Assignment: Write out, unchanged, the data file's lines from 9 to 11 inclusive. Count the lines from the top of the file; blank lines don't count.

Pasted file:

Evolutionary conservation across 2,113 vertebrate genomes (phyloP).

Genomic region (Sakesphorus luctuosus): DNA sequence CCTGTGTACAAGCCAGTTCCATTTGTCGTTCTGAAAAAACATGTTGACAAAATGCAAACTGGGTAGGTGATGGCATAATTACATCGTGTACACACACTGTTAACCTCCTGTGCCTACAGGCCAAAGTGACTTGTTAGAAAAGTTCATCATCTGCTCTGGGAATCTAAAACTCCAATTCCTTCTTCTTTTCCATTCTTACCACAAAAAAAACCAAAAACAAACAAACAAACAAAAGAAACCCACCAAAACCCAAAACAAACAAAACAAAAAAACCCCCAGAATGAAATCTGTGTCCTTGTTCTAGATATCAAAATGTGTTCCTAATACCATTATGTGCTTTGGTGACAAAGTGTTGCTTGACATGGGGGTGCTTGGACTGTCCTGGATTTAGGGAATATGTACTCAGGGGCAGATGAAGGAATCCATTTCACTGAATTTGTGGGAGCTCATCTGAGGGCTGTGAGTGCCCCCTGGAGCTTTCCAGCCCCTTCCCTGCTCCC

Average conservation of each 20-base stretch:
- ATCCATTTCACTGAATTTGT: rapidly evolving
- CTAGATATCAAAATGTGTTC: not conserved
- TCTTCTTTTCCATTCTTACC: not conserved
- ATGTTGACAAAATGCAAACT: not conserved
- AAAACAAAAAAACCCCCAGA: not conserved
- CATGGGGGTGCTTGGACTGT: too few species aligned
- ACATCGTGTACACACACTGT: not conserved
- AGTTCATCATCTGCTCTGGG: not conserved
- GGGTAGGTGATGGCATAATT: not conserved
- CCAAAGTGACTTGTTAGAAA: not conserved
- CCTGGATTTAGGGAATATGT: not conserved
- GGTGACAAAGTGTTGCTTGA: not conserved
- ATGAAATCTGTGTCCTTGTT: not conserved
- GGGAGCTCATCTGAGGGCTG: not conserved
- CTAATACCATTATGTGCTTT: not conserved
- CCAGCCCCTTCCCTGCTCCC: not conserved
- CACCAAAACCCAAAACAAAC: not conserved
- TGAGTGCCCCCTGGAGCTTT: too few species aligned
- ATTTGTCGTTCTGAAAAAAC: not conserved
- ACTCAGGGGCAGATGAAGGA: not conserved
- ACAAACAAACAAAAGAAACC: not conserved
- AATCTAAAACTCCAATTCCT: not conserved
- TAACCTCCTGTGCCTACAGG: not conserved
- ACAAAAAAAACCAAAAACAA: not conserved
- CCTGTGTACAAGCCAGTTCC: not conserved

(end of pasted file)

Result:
- CATGGGGGTGCTTGGACTGT: too few species aligned
- ACATCGTGTACACACACTGT: not conserved
- AGTTCATCATCTGCTCTGGG: not conserved